Kate and Dan Interview Sean Chercover

On July 31th, novelist Sean Chercover returns from a three year hiatus with THE TRINITY GAME, a thriller featuring Daniel Byrne is an investigator for the Vatican’s secretive Office of the Devil’s Advocate—the department that scrutinizes miracle claims. Kate and Dan spent some time talking to Sean about his new book and life in general.

Below is a condensed version of a longer interview that will run in issue 48 of Crimespree.

Kate and Dan: Sean, it’s clear this has been an incredibly busy time for you. New book, new publisher. Tell us about them.

Sean: The new book is THE TRINITY GAME.  It imagines what would happen if one of those sleazy televangelists started actually predicting the future, and all the mayhem that would ensue.  Daniel Byrne is an investigator who tests (and debunks) miracle-claims for a secretive department within the Vatican. His latest case is his estranged uncle, Reverend Tim Trinity, a television evangelist who raised Daniel on the tent revival circuit between New Orleans to Atlanta. Daniel knows Trinity is a con-man, but Trinity has started predicting the future and his predictions are frighteningly accurate. Then powerful bad guys take notice and stuff blows up. It’s a thriller. You’ll like it, I promise.

The new publisher is Thomas & Mercer. They’ve been fabulous to work with, and they’re really getting behind this book.

Kate and Dan: The new book, THE TRINITY GAME, focuses on the subject of faith. Is this an issue you feel strongly about?

Sean: Issues of faith and reason fascinate me. I was raised Anglican/Episcopalian, but my mom sent my sister and me to Sunday School in a Presbyterian church. And she told us we could ignore the parts about predestination because Anglicans don’t believe in it. Of course this led me to question the parts not about predestination as well, and I became that kid asking uncomfortable questions, which made smoke pour from the ears of my Sunday School teachers. So I guess you can blame my mom for THE TRINITY GAME.

Kate and Dan: The mystery community appears to be very tight knit group. How has social media helped to connect with other authors and fans on a personal and professional level?

Sean: The crime fiction community is my tribe. We all share the same demented love of bad behavior and books about bad behavior.  I love the conferences – Bouchercon, Thrillerfest, Edgar Week, LCC, Printer’s Row, Muskego, Love Is Murder…and so on. You hang out with readers (and we’re all readers first and foremost), you catch up and trade war stories with writers, booksellers, librarians, editors, agents, publicists, reviewers…everybody. You forge some intense friendships in a very short time…and then everybody goes home and doesn’t see each other again until the next one.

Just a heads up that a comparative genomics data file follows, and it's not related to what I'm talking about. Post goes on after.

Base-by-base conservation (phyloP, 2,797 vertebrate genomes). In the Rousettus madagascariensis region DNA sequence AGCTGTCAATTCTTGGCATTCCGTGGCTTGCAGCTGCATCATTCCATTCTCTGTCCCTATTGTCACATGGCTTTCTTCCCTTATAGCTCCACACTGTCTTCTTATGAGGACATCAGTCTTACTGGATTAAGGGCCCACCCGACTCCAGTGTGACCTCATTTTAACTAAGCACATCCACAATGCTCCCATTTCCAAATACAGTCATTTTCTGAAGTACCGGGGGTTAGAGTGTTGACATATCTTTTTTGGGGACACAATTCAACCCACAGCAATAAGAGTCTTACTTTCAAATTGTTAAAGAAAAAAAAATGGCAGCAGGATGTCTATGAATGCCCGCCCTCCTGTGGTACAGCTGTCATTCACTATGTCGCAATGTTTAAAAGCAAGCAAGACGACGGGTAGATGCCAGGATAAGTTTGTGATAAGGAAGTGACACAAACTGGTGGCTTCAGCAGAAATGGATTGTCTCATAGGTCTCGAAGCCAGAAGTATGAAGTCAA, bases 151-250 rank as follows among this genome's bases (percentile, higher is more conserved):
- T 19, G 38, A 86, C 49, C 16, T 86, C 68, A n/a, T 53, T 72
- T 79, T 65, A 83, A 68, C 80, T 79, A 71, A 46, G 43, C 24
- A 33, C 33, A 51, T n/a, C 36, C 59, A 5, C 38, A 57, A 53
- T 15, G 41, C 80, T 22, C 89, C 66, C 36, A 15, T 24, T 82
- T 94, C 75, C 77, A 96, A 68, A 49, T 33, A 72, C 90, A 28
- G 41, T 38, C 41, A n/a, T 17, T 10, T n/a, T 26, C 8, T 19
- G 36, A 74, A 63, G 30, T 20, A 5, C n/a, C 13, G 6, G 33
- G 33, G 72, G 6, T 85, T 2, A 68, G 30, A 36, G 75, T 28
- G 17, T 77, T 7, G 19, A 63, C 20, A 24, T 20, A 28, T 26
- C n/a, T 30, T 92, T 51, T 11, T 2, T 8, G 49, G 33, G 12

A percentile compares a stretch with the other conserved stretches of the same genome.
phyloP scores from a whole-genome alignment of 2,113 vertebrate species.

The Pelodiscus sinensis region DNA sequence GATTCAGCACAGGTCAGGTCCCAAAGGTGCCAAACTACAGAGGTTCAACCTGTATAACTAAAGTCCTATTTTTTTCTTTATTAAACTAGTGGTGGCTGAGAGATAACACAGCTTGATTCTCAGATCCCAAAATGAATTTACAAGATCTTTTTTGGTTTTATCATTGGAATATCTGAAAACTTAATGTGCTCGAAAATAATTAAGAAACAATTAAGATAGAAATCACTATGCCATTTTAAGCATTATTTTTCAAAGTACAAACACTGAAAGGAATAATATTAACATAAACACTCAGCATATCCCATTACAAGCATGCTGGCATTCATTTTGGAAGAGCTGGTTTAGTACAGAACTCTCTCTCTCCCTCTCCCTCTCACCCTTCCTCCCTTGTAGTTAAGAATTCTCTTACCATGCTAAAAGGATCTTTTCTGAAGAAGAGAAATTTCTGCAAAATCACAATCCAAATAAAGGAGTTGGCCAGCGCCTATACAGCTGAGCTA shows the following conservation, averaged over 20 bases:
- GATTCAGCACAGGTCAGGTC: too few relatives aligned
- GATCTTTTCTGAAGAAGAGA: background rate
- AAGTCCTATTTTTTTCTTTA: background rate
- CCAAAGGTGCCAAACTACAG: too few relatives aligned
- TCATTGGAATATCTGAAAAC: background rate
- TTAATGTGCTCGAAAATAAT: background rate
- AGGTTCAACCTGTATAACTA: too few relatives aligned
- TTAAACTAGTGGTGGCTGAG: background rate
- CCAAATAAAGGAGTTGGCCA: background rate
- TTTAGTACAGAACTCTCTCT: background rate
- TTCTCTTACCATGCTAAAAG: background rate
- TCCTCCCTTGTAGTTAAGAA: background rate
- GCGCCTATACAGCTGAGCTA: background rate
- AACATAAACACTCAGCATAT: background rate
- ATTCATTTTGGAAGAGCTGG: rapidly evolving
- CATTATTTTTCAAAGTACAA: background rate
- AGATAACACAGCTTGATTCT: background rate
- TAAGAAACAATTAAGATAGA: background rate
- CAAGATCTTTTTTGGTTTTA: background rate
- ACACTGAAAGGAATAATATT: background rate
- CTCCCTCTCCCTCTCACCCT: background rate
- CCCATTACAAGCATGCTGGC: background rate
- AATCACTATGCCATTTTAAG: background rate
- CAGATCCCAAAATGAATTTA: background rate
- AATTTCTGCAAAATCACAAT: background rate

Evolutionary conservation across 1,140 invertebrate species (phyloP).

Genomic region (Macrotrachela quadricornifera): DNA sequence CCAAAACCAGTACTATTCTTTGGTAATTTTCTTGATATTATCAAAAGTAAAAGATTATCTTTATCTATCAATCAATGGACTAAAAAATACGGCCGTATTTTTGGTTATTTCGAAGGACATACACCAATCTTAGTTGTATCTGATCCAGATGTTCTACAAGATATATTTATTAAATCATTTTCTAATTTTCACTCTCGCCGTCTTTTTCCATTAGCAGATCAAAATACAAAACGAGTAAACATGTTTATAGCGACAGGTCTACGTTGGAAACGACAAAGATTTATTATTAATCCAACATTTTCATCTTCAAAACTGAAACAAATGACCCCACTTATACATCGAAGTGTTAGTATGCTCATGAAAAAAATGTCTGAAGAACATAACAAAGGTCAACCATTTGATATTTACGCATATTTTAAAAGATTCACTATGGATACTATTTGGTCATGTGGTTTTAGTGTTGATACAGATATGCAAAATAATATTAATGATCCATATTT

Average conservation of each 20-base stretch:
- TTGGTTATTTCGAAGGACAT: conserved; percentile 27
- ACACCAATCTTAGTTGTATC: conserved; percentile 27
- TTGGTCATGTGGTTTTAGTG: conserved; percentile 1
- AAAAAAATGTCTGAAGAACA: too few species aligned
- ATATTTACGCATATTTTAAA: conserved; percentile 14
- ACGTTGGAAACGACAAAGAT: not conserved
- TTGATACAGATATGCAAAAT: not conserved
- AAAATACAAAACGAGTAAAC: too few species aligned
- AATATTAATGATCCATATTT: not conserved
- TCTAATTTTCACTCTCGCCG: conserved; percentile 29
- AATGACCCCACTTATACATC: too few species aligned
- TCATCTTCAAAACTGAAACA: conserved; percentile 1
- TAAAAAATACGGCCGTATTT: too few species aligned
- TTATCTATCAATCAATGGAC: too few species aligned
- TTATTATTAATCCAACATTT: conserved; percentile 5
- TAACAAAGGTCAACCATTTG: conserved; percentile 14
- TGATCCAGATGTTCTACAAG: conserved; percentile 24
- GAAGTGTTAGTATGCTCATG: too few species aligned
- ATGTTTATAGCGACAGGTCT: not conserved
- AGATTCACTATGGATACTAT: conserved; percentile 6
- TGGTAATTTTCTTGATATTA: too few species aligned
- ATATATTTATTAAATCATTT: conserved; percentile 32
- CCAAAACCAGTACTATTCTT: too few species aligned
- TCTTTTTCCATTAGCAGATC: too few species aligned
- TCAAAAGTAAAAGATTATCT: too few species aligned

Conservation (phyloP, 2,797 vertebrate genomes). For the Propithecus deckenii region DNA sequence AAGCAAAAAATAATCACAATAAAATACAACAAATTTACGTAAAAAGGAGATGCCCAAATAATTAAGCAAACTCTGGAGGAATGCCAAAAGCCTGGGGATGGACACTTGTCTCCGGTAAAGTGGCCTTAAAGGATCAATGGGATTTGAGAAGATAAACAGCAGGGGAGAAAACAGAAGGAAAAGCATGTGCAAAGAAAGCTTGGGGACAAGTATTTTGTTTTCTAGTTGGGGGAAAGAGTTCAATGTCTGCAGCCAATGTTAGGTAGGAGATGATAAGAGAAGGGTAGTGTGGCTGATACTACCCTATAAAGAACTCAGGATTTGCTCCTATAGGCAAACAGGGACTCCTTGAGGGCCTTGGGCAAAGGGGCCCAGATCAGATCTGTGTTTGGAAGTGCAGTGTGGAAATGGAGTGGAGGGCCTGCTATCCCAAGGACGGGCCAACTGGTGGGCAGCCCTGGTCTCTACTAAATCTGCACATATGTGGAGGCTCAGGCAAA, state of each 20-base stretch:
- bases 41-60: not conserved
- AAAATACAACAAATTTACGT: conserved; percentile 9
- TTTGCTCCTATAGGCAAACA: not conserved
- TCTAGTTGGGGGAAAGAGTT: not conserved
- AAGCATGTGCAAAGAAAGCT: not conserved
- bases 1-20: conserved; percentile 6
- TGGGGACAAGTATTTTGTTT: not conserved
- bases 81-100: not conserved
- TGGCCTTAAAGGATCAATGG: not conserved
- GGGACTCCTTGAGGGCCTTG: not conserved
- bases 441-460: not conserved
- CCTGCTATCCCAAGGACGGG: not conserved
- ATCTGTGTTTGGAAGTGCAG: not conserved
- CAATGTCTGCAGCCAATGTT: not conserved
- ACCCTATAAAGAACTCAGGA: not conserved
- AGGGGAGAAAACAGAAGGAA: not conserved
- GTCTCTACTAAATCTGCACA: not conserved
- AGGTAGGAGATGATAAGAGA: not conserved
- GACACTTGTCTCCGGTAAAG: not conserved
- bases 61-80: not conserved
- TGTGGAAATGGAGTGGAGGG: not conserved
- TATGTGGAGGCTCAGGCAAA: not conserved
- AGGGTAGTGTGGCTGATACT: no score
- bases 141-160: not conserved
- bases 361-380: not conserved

Which is why I dig social media. That conversation in the bar at Bouchercon? It continues on Twitter. No, it’s not the same, but it allows us to keep in contact (and sometimes get to know each other even better) between events.

And often, you meet new friends in the community online before you ever meet in real life.  Before anybody called it “social media” I hung out on a USENET group called rec.arts.mystery. RAM is still around, for those of you still on USENET, although I now interact through their Facebook group.  These days I mostly hang out on Twitter (@SeanChercover) and I’m also on Facebook and I have a Tumblr.

Any way you approach it, in person or online, the crime fiction community rocks. If you’re reading this and you aren’t yet part of the community, come join us. We’re a friendly bunch of folks inordinately interested in murder.
As for the “professional” value of social media, I have no idea. It probably helps some, but I’m skeptical that it sells a lot of books. I do it ’cause it’s fun.

Kate and Dan: Also, for those who find themselves on Twitter in the evenings, they’ll find you are one heck of an Internet DJ. You, sir, love your music. Just how much music do you own?

Sean:  Can I plead the 5th? I own altogether too many CDs and I haven’t even gotten close to the halfway mark, importing them into iTunes. I also own an embarrassing number of LPs and even cassettes. I’m a bit obsessive about music; I write to music, I make playlists for whatever I’m writing. My iTunes playlist for THE TRINITY GAME fills six 80-minute CDs.

Perhaps I should seek help.

Kate and Dan: If you had to pick, what would be your “Can’t live without it album?”

Sean: I hate you guys. I just confessed my music obsession, and now you want me to narrow it down to ONE ALBUM?? You suck.

Exile On Main Street, London Calling, Blood On The Tracks, Rastaman Vibration, Cumbolo, Marcus Garvey, Funky Kinston, Legalize It, Blackheart Man, Music From Big Pink, In The Right Place, Crawfish Fiesta, Rejuvenation, The Wild Tchoupitoulas, Songs In The Key of Life, Rain Dogs, Brilliant Corners, Lady In Satin, Ellington At Newport, Sketches Of Spain, Soulville, A Love Supeme, Saxophone Colossus, In The Wee Small Hours, Natural Boogie…how do you pick just one?

By the way, if ANY of the above-named albums are missing from your collection, remedy that. You’ll thank me later.

Editor’s note: You can learn more about Sean on his website and can find him on Twitter and Facebook.